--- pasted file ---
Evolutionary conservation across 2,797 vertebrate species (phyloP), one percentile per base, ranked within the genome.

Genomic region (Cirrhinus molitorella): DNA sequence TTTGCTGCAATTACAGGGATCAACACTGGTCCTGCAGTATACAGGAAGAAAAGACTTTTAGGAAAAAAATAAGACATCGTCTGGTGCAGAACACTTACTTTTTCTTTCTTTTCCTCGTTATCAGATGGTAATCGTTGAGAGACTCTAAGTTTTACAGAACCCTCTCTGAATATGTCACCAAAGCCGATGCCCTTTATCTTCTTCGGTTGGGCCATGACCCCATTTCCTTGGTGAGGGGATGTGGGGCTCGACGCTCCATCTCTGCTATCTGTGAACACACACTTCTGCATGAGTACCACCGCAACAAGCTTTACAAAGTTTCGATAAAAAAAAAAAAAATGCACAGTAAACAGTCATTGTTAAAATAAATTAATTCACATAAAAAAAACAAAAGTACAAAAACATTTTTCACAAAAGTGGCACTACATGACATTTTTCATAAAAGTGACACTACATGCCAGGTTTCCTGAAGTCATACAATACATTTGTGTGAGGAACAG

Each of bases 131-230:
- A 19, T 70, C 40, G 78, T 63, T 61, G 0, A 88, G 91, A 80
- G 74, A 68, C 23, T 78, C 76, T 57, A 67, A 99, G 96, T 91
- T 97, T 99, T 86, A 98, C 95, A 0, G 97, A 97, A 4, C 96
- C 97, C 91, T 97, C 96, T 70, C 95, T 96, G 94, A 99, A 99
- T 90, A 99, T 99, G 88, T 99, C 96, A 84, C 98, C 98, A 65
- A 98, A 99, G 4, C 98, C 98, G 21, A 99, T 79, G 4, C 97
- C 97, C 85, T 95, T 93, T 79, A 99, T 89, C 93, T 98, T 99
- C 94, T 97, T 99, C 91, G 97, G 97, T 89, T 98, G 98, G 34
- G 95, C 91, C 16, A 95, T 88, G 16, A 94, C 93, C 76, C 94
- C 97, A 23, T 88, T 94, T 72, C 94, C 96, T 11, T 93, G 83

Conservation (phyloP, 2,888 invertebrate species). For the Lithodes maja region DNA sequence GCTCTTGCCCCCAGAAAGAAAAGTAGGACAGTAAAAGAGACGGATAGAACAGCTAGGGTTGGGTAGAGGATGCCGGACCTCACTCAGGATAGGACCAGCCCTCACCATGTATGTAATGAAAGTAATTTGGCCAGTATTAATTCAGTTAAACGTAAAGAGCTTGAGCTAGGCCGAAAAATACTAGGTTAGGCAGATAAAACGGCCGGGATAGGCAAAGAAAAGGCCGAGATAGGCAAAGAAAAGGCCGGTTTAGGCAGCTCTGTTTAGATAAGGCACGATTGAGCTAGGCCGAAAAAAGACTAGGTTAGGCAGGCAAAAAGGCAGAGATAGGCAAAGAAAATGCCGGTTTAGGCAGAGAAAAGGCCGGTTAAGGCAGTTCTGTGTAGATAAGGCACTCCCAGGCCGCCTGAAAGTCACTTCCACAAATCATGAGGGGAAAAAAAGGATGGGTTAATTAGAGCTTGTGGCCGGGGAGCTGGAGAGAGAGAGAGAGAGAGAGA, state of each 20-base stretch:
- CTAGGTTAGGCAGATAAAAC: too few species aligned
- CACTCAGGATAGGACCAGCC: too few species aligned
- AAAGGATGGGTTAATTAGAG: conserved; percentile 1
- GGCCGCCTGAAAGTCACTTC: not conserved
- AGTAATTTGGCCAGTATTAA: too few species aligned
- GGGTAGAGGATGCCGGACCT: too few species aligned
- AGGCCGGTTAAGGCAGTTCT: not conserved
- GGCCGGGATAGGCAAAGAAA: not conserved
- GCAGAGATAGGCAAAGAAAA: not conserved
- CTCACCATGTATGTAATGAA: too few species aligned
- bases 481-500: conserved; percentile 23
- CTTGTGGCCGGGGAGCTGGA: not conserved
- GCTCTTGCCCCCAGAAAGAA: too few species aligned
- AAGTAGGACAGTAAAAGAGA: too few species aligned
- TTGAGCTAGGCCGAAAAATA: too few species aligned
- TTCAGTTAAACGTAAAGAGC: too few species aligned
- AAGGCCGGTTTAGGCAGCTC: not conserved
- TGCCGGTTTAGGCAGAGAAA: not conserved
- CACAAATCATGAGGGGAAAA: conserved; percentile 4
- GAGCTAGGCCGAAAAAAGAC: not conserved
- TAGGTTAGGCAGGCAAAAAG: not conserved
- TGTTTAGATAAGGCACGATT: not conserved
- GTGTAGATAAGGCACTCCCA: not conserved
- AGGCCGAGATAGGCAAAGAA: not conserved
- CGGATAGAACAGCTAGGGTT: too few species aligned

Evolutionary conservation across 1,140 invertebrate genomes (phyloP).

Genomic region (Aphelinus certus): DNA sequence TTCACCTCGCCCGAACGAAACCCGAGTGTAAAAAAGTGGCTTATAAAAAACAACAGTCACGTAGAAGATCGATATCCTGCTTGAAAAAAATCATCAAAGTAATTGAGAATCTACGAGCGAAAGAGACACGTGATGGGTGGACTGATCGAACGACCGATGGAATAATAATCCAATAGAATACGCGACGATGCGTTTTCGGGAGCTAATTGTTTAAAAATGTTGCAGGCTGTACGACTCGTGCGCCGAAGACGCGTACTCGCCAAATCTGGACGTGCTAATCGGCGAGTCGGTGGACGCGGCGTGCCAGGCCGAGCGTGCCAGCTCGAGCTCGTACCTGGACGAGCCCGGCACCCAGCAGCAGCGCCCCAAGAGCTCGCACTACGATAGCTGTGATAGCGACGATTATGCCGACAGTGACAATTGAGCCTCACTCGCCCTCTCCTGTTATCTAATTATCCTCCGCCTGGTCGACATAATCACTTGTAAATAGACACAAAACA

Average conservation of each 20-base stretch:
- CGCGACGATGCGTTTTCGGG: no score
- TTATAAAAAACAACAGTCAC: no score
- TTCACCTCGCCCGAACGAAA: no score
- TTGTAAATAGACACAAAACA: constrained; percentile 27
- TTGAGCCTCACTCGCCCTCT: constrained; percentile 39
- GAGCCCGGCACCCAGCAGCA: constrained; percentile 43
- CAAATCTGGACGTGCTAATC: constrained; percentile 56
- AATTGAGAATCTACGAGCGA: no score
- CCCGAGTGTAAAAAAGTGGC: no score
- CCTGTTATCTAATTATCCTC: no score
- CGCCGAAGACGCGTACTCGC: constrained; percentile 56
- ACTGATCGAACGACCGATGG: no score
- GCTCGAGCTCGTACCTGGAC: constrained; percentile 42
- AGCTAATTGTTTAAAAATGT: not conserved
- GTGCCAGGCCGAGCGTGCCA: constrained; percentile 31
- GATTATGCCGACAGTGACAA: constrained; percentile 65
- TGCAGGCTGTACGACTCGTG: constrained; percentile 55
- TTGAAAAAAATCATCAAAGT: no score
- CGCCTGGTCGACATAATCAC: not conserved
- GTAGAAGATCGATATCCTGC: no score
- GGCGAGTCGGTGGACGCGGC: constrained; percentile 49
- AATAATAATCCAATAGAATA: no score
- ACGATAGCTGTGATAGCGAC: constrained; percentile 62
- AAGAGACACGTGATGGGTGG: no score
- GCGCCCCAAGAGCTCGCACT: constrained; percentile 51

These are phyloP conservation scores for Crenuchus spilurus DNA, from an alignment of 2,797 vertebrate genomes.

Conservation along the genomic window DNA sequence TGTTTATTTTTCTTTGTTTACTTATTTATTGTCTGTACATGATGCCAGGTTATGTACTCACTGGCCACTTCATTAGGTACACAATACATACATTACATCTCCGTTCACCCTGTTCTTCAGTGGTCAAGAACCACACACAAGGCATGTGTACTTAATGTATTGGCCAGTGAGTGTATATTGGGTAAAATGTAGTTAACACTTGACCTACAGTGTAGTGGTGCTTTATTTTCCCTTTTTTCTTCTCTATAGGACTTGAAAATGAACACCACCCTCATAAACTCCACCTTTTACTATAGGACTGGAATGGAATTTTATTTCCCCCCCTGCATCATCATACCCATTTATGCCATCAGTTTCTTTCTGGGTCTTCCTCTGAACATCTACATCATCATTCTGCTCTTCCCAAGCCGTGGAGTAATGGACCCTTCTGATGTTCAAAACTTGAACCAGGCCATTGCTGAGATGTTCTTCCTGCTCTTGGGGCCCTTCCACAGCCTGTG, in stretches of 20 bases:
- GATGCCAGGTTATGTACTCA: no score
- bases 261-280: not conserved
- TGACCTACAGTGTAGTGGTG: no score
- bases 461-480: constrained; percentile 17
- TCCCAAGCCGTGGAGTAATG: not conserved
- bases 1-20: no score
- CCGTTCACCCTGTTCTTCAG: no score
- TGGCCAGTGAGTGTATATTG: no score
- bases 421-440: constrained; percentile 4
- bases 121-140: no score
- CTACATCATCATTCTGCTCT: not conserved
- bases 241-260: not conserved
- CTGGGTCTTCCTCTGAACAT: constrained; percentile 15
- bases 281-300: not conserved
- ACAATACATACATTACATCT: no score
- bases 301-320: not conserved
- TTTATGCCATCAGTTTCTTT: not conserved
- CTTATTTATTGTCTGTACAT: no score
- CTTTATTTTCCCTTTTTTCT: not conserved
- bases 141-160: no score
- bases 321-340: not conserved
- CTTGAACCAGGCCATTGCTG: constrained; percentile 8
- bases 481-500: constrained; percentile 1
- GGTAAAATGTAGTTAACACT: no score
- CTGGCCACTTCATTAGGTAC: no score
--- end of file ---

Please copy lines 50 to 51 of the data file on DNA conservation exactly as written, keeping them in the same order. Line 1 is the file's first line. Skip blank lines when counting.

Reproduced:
- AATTGAGAATCTACGAGCGA: no score
- CCCGAGTGTAAAAAAGTGGC: no score